Nursing homes in the Midwest have seen a 400% spike in COVID-19 cases since September
MILWAUKEE (CBS 58) -- Data show nursing homes have seen the worst increase yet in new COVID-19 cases since the spring. In fact, new cases in Midwest facilities have surged by more than 400-percent since September, according to the American Health Care Association and National Center for Assisted Living.
Federal data also show out of all the COVID-19 cases in Wisconsin, anywhere from 4,400 to nearly 9,000 cases are nursing home residents.
“It’s devastating,” said Rick Abrams, president and CEO of the Wisconsin Health Care Association and Wisconsin Center for Assisted Living.
According to the Wisconsin Department of Health Services, people ages 70 to 90 and older have accounted for 77-percent of COVID-19 deaths in the state.
The increased spread in nursing and long-term facilities mirrors community spread.
“It can be a 5-star facility or it can be a questionable facility,” said Abrams. “Again, in all cases that spread in the facility is going to be directly related back out into the community.”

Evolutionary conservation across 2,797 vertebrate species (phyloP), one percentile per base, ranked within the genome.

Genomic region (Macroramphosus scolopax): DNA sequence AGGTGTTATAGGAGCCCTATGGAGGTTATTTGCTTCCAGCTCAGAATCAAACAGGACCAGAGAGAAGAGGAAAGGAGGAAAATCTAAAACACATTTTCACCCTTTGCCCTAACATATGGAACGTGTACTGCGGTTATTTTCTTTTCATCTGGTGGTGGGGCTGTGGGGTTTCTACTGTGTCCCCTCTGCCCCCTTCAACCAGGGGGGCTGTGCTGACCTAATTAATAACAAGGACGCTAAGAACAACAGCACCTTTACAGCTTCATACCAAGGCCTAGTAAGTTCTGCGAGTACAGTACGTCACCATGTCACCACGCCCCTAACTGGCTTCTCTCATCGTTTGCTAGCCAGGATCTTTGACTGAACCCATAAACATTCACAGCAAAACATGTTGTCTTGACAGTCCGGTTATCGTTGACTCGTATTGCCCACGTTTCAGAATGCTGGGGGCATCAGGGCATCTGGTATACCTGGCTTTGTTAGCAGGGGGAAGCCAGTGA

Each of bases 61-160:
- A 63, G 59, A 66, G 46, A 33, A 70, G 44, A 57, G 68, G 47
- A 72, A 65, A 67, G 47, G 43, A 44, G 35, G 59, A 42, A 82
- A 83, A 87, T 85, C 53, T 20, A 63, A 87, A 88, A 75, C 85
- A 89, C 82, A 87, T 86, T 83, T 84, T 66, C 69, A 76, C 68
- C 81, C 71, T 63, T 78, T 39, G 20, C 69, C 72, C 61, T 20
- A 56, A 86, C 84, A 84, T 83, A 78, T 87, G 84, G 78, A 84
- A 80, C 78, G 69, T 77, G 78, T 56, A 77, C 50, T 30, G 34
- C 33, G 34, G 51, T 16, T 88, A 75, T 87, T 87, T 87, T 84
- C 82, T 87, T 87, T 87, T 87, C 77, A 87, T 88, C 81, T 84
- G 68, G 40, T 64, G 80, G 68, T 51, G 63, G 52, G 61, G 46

Abrams says it’s a combination of people who bring the infection inside.
“The infection clearly comes into the facility from outside the facility so it could be a visitor, it could be an employee,” he adds.
The Milwaukee Health Department says they are doing their part to support nursing homes and other organizations with contact tracing and lab work. They commend facilities for doing theirs when someone tests positive.
We are doing our best and I think our lab has risen to the occasion, I think our contact tracers have risen to the occasion, but that is not without the help of those particular organizations as it relates to contact tracing and being very cooperative in regards to mitigation steps,” said Marlaina Jackson, interim health commissioner for the city of Milwaukee.
State data show currently Milwaukee County has 113 active nursing home and long-term care facility investigations, surrounding communities total up to hundreds more.
Abrams says amid the surge, staffing shortages are also a major problem.
“It’s been exacerbated because of the infection rates, you know, once an employee tests positive, he or she needs to be taken off the floor,” says Abrams.
Governor Tony Evers announced CARES Act funding for nursing facilities in late November, which Abrams says is currently being distributed for PPE supplies and staff hiring.
“Either on a temporary basis through a temporary staffing agency—or hopefully permanent hires,” adds Abrams.
Meanwhile, Abrams says the biggest impact the community can have to help long-term care and nursing homes is to wash your hands, distance and mask up.
“Hopefully a downward slope to that curve and that’s the goal, and if that occurs you will see a like result in our facilities,” said Abrams.
On Tuesday, Dec. 1, a majority of CDC vaccine advisers also voted to recommend that both health care workers and residents of long-term care facilities be first in line for any coronavirus vaccines that receive emergency authorization by the FDA.